Trajectories of Well-being in Children with Gastrointestinal Conditions and Their Parents during the First Three Years of the COVID-19 Pandemic
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Doctor of Philosophy (PhD)
Gastrointestinal (GI) conditions are common in childhood and adolescence, and these individuals often experience higher rates of mental health concerns, social challenges, and family
dysfunction compared to healthy peers. Due to these difficulties, it is important to investigate how these children and their parents are faring during the COVID-19 pandemic, which can be conceptualized as a potentially traumatic event (PTE). During past PTEs (e.g., natural disasters), common trajectories of well-being and related predictors have been found. For children with GI conditions, trajectories of well-being during this time could help identify children who would benefit from further support now and during future PTEs. The current study collected quantitative data from children with irritable bowel syndrome, inflammatory bowel disease, and celiac disease and one of their parents over three years (September 2020-December 2022) and qualitative responses from a subtest of those participants to examine the impact of the pandemic on psychosocial outcomes. This study found that children with GI conditions and their parents fell into five trajectory groups: resilience, improving, worsening, chronic, and time 2 variation. Most children and parents were in the resilience trajectory group. A strong parent/child relationship predicted which children belonged to the resilience trajectory, and low isolation predicted which parents belonged to the resilience trajectory. Future research should further examine these findings with larger samples and more rigorous statistical methods. Clinicians should assess for mental health concerns at each visit; many individuals’ well-being fluctuated throughout the pandemic. Leveraging a strong parent/child relationship could help support child resilience responses to PTEs.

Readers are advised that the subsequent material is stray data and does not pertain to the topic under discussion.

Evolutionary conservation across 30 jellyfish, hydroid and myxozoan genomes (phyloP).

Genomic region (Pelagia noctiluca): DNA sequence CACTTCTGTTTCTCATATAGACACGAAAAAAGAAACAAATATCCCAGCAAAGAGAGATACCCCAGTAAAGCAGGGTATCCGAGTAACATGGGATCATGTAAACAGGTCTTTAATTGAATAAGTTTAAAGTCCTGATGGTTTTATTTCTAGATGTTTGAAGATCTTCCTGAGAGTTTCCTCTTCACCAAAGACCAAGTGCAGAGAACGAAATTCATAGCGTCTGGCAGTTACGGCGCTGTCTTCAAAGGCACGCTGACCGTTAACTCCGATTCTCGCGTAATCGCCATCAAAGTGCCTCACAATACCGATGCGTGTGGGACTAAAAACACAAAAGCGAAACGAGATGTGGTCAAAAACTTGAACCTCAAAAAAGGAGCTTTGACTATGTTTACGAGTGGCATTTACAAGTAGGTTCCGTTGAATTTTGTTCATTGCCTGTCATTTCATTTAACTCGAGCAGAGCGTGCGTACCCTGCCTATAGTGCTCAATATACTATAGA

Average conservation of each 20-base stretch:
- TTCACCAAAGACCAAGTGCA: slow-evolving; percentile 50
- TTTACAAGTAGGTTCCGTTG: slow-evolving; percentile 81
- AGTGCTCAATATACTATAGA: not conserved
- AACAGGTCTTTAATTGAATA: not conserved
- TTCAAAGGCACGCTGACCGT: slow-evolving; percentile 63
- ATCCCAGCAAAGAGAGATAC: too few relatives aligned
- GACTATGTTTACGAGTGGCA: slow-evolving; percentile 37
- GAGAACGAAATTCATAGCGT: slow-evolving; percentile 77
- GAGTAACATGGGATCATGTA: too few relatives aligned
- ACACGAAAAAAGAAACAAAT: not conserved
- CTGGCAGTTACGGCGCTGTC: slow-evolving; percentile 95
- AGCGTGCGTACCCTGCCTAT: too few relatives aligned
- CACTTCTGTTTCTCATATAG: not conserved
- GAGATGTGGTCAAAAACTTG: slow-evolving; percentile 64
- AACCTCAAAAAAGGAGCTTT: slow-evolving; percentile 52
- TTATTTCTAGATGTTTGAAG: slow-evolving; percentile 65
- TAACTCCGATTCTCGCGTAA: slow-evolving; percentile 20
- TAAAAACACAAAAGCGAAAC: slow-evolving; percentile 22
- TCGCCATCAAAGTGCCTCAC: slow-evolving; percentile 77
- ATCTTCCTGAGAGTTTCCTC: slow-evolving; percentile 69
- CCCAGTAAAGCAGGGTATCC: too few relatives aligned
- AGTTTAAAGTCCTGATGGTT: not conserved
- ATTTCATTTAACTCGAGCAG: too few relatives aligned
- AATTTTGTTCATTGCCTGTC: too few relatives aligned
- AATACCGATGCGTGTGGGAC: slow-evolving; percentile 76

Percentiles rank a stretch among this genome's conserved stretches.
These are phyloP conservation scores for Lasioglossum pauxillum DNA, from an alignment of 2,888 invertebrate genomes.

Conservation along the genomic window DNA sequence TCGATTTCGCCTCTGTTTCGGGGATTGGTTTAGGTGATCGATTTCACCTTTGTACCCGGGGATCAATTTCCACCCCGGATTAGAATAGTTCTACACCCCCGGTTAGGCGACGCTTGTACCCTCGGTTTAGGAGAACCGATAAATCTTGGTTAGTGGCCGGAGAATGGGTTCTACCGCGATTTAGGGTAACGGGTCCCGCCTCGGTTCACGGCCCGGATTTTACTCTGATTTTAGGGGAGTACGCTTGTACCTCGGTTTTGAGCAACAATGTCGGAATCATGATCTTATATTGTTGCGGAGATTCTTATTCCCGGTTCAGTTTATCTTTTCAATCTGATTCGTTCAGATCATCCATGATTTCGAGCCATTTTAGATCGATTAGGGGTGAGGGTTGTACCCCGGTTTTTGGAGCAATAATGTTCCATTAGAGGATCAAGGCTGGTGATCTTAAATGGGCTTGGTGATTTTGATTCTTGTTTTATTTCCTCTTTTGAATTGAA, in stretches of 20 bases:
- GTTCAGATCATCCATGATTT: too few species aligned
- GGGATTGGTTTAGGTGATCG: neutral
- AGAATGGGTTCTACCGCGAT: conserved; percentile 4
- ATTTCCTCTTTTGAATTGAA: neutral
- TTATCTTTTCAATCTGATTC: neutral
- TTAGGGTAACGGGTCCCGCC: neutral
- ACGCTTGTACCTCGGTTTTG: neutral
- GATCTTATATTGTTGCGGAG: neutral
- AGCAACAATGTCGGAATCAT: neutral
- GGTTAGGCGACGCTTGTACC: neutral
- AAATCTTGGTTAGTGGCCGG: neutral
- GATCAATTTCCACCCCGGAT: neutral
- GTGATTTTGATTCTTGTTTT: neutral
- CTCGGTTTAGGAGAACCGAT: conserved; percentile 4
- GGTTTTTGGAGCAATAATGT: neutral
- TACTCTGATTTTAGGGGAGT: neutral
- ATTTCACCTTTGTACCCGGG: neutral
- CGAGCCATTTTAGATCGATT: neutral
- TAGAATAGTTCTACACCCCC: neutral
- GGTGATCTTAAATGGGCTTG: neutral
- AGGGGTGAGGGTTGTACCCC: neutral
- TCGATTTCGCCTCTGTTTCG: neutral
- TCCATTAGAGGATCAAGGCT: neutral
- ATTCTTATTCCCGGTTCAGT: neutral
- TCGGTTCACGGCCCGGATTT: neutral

Robbertz, Abigail, "Trajectories of Well-being in Children with Gastrointestinal Conditions and Their Parents during the First Three Years of the COVID-19 Pandemic." Dissertation, Georgia State University, 2024.
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